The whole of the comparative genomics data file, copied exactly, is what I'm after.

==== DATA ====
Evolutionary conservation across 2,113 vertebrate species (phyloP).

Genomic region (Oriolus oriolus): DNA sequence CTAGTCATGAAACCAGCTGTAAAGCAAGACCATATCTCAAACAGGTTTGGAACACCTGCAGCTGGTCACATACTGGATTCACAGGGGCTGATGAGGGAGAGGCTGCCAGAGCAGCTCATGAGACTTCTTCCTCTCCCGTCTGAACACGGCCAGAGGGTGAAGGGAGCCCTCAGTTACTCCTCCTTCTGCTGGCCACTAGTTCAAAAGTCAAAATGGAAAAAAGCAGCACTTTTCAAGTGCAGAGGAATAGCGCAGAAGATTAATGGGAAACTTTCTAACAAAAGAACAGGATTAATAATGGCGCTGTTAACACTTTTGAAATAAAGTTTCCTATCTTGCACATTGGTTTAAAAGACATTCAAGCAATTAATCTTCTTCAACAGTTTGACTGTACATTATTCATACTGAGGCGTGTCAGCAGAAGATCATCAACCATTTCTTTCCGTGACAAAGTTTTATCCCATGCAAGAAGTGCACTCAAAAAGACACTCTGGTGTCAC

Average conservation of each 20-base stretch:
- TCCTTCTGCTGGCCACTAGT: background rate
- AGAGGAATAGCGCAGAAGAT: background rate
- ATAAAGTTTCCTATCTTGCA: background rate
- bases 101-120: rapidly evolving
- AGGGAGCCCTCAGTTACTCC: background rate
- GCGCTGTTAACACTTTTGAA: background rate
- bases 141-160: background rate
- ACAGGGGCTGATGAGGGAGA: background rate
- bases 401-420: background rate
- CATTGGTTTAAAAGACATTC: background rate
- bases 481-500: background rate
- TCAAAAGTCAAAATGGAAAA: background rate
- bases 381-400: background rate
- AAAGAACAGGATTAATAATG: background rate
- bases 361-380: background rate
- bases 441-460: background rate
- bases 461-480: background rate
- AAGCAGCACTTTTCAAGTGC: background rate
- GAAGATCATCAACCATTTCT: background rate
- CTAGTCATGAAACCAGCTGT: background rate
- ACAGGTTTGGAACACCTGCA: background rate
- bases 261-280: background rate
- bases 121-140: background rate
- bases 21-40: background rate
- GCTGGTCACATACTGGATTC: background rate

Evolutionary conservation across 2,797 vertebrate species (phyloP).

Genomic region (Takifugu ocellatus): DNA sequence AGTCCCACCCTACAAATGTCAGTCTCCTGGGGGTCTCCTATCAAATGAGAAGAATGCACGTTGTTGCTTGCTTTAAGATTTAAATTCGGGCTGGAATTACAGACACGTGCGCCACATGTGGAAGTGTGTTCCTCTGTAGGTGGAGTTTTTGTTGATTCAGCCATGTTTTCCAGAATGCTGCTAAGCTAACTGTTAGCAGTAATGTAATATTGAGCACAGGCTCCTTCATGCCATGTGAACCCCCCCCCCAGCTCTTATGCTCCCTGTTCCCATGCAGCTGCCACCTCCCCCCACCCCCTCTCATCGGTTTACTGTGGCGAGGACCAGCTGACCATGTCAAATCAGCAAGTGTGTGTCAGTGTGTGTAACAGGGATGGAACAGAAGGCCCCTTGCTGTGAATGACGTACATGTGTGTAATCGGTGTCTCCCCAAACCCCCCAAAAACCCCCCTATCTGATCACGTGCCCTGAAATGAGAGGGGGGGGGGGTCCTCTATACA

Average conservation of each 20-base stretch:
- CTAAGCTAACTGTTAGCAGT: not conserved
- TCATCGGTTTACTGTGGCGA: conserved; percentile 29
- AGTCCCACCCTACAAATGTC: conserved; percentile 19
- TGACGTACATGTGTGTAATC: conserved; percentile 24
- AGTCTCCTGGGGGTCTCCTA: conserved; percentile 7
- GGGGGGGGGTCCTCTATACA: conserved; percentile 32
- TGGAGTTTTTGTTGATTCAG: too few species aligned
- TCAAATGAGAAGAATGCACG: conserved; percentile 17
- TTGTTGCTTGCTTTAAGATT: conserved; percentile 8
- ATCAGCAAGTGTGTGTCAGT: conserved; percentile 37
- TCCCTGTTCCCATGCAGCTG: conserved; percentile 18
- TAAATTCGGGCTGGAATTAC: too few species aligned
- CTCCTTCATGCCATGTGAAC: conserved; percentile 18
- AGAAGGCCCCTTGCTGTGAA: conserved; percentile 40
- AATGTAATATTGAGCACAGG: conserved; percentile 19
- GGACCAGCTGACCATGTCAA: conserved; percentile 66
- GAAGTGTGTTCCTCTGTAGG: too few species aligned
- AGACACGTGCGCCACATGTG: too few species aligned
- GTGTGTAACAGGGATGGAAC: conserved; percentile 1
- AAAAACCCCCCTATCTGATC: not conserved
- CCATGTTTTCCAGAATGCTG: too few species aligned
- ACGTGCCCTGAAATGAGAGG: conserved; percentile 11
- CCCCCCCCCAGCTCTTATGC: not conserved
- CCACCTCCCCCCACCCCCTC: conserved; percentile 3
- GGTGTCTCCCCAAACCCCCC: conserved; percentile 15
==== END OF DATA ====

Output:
Evolutionary conservation across 2,113 vertebrate species (phyloP).

Genomic region (Oriolus oriolus): DNA sequence CTAGTCATGAAACCAGCTGTAAAGCAAGACCATATCTCAAACAGGTTTGGAACACCTGCAGCTGGTCACATACTGGATTCACAGGGGCTGATGAGGGAGAGGCTGCCAGAGCAGCTCATGAGACTTCTTCCTCTCCCGTCTGAACACGGCCAGAGGGTGAAGGGAGCCCTCAGTTACTCCTCCTTCTGCTGGCCACTAGTTCAAAAGTCAAAATGGAAAAAAGCAGCACTTTTCAAGTGCAGAGGAATAGCGCAGAAGATTAATGGGAAACTTTCTAACAAAAGAACAGGATTAATAATGGCGCTGTTAACACTTTTGAAATAAAGTTTCCTATCTTGCACATTGGTTTAAAAGACATTCAAGCAATTAATCTTCTTCAACAGTTTGACTGTACATTATTCATACTGAGGCGTGTCAGCAGAAGATCATCAACCATTTCTTTCCGTGACAAAGTTTTATCCCATGCAAGAAGTGCACTCAAAAAGACACTCTGGTGTCAC

Average conservation of each 20-base stretch:
- TCCTTCTGCTGGCCACTAGT: background rate
- AGAGGAATAGCGCAGAAGAT: background rate
- ATAAAGTTTCCTATCTTGCA: background rate
- bases 101-120: rapidly evolving
- AGGGAGCCCTCAGTTACTCC: background rate
- GCGCTGTTAACACTTTTGAA: background rate
- bases 141-160: background rate
- ACAGGGGCTGATGAGGGAGA: background rate
- bases 401-420: background rate
- CATTGGTTTAAAAGACATTC: background rate
- bases 481-500: background rate
- TCAAAAGTCAAAATGGAAAA: background rate
- bases 381-400: background rate
- AAAGAACAGGATTAATAATG: background rate
- bases 361-380: background rate
- bases 441-460: background rate
- bases 461-480: background rate
- AAGCAGCACTTTTCAAGTGC: background rate
- GAAGATCATCAACCATTTCT: background rate
- CTAGTCATGAAACCAGCTGT: background rate
- ACAGGTTTGGAACACCTGCA: background rate
- bases 261-280: background rate
- bases 121-140: background rate
- bases 21-40: background rate
- GCTGGTCACATACTGGATTC: background rate

Evolutionary conservation across 2,797 vertebrate species (phyloP).

Genomic region (Takifugu ocellatus): DNA sequence AGTCCCACCCTACAAATGTCAGTCTCCTGGGGGTCTCCTATCAAATGAGAAGAATGCACGTTGTTGCTTGCTTTAAGATTTAAATTCGGGCTGGAATTACAGACACGTGCGCCACATGTGGAAGTGTGTTCCTCTGTAGGTGGAGTTTTTGTTGATTCAGCCATGTTTTCCAGAATGCTGCTAAGCTAACTGTTAGCAGTAATGTAATATTGAGCACAGGCTCCTTCATGCCATGTGAACCCCCCCCCCAGCTCTTATGCTCCCTGTTCCCATGCAGCTGCCACCTCCCCCCACCCCCTCTCATCGGTTTACTGTGGCGAGGACCAGCTGACCATGTCAAATCAGCAAGTGTGTGTCAGTGTGTGTAACAGGGATGGAACAGAAGGCCCCTTGCTGTGAATGACGTACATGTGTGTAATCGGTGTCTCCCCAAACCCCCCAAAAACCCCCCTATCTGATCACGTGCCCTGAAATGAGAGGGGGGGGGGGTCCTCTATACA

Average conservation of each 20-base stretch:
- CTAAGCTAACTGTTAGCAGT: not conserved
- TCATCGGTTTACTGTGGCGA: conserved; percentile 29
- AGTCCCACCCTACAAATGTC: conserved; percentile 19
- TGACGTACATGTGTGTAATC: conserved; percentile 24
- AGTCTCCTGGGGGTCTCCTA: conserved; percentile 7
- GGGGGGGGGTCCTCTATACA: conserved; percentile 32
- TGGAGTTTTTGTTGATTCAG: too few species aligned
- TCAAATGAGAAGAATGCACG: conserved; percentile 17
- TTGTTGCTTGCTTTAAGATT: conserved; percentile 8
- ATCAGCAAGTGTGTGTCAGT: conserved; percentile 37
- TCCCTGTTCCCATGCAGCTG: conserved; percentile 18
- TAAATTCGGGCTGGAATTAC: too few species aligned
- CTCCTTCATGCCATGTGAAC: conserved; percentile 18
- AGAAGGCCCCTTGCTGTGAA: conserved; percentile 40
- AATGTAATATTGAGCACAGG: conserved; percentile 19
- GGACCAGCTGACCATGTCAA: conserved; percentile 66
- GAAGTGTGTTCCTCTGTAGG: too few species aligned
- AGACACGTGCGCCACATGTG: too few species aligned
- GTGTGTAACAGGGATGGAAC: conserved; percentile 1
- AAAAACCCCCCTATCTGATC: not conserved
- CCATGTTTTCCAGAATGCTG: too few species aligned
- ACGTGCCCTGAAATGAGAGG: conserved; percentile 11
- CCCCCCCCCAGCTCTTATGC: not conserved
- CCACCTCCCCCCACCCCCTC: conserved; percentile 3
- GGTGTCTCCCCAAACCCCCC: conserved; percentile 15